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Remind me again why mixed ages is good...

post #1 of 9
Thread Starter 
DD is 3 yrs old and started at a Montessori preschool in Sept. I love the M model and thought the idea of her being in a classroom with 3,4,5 and 6 yr olds was great.

But the only side of the mixed ages that I get to see is when she comes home every day with new things she's learned from them. Some days it is just an attitude, I can't think of a way to describe it but she's just kind of got attitude. Other days she comes home with phrases like "Batman poopy" and yells them over and over and over again all day long. (She'd never even heard of batman before this, and certainly never used the word "poopy").

Now, I don't mean to sound all prim about it. I do know that this kind of stuff is inevitable. But I really don't think DD would be doing this stuff for at least another year if she wasn't in Montessori. I feel like she's losing her innocence of young childhood too fast.

Please remind me why it is good for her to be in a class with older kids. Obviously I can understand on an intellectual level that she must learn good stuff from them too. I just seem to lose sight of that when see what she comes home with.
post #2 of 9
All I know is that kids learn those things at school, regardless of whether they are in mixed-aged classes or not. My ds went to a traditional preschool last year when he was 3 and came home with lovely phrases and attitude that he didn't get from home. Other kids have older siblings and take it to school, much to my dismay. Sooo....all those wonderful things you know about the mixed-ages classrooms far outweigh (imho) those of traditional settings because they are getting a lot of good...with the bad (that would be there anyway).
post #3 of 9
DS isn't three yet, so he is doing a year in a modified toddler class of just 2 yo. He's been mumbling and doing toddlery talk since he started, no matter what kind of class your LO is in they will pick up speech patterns from classmates you would prefer they didn't.
post #4 of 9
Is DD your only/oldest? I ask b/c even if she went to school with only other 3yo children chances are some of them would have older siblings that they had picked up similar behavior from. Or she could even be exposed to this kind of behavior simply because other parents don't parent in the way you do and they allow *their* 3yo children to speak/act like that. Unfortunately it's probably not something you can prevent. Just continue to model the behavior you want and I'm sure things will work out.
post #5 of 9
Thread Starter 
Yeah, I know you are right, she'd be getting this at school anyway. But last year she was in a diff preschool with just her age and while she did come home with new words etc, I felt that it was in step with her age. Now that she's at M she comes home every. single. day. with new phrases/behaviors that surprise me. And she clearly finds the older kids so "cool" she's very very eager to emulate them.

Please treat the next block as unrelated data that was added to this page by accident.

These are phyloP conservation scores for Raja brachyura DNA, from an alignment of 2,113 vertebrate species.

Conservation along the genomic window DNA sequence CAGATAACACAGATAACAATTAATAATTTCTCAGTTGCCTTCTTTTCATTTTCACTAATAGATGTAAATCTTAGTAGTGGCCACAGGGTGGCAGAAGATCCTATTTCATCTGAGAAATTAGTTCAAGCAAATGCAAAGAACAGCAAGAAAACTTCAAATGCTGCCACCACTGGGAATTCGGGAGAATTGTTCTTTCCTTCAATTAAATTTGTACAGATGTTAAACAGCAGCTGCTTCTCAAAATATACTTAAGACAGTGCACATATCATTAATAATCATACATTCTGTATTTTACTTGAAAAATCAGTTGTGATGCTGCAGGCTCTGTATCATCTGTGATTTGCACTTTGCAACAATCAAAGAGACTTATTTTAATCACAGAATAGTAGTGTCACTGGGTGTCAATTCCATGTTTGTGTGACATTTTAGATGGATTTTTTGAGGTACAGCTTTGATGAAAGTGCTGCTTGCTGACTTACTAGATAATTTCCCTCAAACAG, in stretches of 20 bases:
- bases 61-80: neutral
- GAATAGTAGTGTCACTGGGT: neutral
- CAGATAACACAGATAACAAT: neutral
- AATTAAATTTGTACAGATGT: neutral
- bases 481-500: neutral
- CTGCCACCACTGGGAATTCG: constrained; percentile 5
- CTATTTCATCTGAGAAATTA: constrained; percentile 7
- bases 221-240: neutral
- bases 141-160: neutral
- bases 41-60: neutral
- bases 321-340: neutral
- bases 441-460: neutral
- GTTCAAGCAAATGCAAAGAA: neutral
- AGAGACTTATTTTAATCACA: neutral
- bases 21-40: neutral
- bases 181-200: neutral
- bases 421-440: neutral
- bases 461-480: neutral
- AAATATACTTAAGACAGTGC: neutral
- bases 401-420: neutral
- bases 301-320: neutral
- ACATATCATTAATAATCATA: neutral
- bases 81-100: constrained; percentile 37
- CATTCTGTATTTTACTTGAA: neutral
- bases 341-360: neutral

post #6 of 9
Here are a few reasons:

- older children modeling advanced work (and yes, advanced obnoxiousness sometimes...) Even if younger children aren't ready to do the harder work, they see it and look forward to doing it.
- greater ability to group children according to ability (younger children working with older if needed, and vice-versa) provides for more advanced work, and/or remediation as needed.
- just a small new group of young children each year, rest of class hits the ground running at the start of the year so classroom is running smoother, sooner.
- spending three years in the same classroom with the same teacher builds a strong community between children, teachers, and parents.
- children experience the progression of materials from very first introductory lessons to higher-level work, progressing through new materials or progressing through concepts with same materials.
- older children are proud to reach that point of being the leaders in the classroom, and often enjoy and benefit from helping the younger children.
- if they stick with Montessori, they start all over again in 1st grade being the youngest in the class, once again exposed to higher level work and that anticipation of becoming the leaders.

There are more reasons I'm not coming up with off the top of my head, but hopefully others can come up with more to reassure you that the good far outweighs the bad! But as I always say...I'm biased from teaching Montessori for so long - wouldn't know what do do with just one age group!
post #7 of 9
You're bringing up stuff that needs to be brought to the attention of your teachers. We can't hear every conversation and the children know when we can't hear them, so the teachers need you to help them. It should be addressed in group and the teachers will likely turn on their ears to pick up on key words or phrases being said to step in immediately.

That's, at least, how I would handle it.
post #8 of 9
Children often "try out" new behaviors - it won't continue if you don't give it alot of attention but I can understand how it can be concerning. Bring it up to the Directress if it gets out of hand.
post #9 of 9
dd has learned some unruly behavior, guns and swordfighting but she has also learned a lot social wise. she's eager to be like the older kids so that encourages her to pay attention. also the neg behavior is a phase, potty humor is really big right now. i dont make a big deal of it, tell her that potty humor is for the bathroom. if i over react she does it more.
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